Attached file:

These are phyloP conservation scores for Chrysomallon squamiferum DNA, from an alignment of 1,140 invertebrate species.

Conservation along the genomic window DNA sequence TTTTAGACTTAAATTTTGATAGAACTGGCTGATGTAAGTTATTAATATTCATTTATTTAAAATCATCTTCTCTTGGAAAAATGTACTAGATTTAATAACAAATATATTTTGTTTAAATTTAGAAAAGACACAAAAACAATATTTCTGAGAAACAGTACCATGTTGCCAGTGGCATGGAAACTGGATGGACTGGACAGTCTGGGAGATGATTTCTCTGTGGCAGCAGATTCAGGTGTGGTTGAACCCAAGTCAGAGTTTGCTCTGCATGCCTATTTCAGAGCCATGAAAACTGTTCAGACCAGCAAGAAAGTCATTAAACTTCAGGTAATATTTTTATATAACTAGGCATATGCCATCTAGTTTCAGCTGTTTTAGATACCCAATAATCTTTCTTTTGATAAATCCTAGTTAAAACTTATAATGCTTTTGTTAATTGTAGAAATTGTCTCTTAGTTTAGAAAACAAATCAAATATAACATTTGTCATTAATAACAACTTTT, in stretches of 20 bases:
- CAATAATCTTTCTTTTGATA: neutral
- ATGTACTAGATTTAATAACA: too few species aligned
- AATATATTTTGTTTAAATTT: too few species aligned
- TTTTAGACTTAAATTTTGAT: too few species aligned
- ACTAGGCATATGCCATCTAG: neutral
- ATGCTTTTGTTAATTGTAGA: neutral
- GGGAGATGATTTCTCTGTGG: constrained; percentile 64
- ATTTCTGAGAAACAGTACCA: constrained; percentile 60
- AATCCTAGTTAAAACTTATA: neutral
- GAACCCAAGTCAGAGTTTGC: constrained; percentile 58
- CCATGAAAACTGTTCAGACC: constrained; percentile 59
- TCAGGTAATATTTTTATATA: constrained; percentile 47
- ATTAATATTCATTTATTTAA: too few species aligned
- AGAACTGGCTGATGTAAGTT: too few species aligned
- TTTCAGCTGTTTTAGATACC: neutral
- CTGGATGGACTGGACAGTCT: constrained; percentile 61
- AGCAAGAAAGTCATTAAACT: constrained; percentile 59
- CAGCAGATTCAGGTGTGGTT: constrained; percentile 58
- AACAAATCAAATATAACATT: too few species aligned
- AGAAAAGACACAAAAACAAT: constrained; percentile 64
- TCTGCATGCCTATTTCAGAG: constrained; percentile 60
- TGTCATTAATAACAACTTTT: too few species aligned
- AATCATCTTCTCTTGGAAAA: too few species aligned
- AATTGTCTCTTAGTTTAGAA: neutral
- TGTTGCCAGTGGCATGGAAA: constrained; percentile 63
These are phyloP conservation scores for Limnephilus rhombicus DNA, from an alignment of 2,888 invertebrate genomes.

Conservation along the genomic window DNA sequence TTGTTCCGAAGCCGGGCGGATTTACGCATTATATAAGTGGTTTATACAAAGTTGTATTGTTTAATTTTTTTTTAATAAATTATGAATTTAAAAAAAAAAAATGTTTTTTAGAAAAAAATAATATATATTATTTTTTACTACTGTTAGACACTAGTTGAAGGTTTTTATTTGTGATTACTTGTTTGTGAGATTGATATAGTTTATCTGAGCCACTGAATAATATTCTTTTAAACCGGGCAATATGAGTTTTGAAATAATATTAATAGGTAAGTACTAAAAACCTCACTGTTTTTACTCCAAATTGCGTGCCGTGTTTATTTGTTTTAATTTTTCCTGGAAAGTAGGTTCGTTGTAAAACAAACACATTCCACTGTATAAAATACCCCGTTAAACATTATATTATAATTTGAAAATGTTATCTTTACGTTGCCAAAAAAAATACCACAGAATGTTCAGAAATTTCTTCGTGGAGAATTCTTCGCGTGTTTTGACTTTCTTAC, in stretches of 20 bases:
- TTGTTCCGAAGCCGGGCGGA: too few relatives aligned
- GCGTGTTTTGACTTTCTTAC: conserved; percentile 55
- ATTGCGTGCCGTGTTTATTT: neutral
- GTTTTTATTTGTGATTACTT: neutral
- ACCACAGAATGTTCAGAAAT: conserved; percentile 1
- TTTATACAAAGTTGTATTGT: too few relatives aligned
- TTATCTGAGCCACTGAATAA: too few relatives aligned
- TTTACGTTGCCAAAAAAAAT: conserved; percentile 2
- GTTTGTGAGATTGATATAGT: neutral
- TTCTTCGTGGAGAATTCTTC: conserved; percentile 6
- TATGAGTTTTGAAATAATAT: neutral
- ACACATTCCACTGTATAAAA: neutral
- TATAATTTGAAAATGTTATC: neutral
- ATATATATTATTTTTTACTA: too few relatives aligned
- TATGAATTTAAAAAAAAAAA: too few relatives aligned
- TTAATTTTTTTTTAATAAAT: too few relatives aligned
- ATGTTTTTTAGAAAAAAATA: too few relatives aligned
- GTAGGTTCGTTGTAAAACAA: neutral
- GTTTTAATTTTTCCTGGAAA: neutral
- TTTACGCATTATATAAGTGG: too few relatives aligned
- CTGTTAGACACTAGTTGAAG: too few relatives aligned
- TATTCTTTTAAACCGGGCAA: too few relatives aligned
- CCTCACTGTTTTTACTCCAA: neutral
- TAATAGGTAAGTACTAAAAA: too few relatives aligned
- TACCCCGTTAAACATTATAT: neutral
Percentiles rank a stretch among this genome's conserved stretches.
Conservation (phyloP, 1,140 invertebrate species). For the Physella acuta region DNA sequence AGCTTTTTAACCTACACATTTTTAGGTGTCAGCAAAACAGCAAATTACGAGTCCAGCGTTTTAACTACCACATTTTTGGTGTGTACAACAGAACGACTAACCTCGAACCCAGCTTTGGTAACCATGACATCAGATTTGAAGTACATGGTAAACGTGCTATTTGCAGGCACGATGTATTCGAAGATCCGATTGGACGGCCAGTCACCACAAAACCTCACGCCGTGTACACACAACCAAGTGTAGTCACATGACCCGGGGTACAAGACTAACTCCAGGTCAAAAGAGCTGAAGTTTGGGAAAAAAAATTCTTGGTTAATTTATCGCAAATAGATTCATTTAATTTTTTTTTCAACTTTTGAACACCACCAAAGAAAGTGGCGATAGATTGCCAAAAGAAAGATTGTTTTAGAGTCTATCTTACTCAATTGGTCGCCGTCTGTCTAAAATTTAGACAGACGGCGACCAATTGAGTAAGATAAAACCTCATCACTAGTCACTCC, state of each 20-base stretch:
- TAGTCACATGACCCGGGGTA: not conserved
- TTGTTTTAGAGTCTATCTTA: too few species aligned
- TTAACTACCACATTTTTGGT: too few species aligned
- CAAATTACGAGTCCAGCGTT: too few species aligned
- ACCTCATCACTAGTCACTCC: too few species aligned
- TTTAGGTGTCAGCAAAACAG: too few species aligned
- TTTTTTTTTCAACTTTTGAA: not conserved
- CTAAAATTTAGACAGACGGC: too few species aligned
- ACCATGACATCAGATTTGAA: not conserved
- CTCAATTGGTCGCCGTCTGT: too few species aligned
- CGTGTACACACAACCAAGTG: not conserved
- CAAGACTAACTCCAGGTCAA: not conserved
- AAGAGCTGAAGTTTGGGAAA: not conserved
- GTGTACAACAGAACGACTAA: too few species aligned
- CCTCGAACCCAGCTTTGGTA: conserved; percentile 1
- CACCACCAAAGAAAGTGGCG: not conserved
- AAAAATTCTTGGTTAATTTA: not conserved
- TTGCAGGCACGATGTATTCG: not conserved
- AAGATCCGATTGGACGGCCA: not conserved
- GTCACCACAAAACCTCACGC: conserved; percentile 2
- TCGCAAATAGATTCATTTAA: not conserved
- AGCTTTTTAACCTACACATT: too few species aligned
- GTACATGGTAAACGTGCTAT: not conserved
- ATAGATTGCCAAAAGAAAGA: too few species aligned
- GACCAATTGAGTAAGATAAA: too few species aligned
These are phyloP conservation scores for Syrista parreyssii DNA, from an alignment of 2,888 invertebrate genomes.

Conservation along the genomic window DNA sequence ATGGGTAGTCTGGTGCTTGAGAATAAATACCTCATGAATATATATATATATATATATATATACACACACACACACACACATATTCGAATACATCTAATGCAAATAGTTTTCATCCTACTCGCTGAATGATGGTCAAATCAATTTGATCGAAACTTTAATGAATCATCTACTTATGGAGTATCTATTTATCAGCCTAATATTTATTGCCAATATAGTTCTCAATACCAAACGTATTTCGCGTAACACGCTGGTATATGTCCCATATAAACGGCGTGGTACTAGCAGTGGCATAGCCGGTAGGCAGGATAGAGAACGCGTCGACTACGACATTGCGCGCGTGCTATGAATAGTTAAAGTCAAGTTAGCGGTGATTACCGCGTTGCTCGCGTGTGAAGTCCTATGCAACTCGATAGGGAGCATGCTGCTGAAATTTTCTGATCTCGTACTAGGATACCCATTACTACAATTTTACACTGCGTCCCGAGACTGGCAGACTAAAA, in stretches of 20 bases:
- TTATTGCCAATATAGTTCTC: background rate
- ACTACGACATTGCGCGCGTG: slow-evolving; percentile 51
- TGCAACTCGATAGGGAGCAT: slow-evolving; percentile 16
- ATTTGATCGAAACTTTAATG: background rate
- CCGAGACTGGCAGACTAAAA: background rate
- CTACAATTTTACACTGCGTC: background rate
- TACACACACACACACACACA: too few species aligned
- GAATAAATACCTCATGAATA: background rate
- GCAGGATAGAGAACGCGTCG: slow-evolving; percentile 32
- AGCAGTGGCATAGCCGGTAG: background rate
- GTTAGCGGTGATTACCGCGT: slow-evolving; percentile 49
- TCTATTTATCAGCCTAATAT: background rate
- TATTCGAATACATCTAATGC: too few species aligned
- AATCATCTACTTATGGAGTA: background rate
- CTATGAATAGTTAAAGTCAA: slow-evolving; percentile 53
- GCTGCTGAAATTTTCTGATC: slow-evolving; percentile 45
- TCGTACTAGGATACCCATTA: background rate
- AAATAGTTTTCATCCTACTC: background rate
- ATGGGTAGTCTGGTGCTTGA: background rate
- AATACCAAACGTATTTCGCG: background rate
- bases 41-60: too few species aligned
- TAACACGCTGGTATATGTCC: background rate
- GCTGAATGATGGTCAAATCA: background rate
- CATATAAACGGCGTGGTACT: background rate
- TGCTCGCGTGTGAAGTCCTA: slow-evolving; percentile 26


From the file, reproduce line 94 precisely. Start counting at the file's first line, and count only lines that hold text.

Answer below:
- GTTAGCGGTGATTACCGCGT: slow-evolving; percentile 49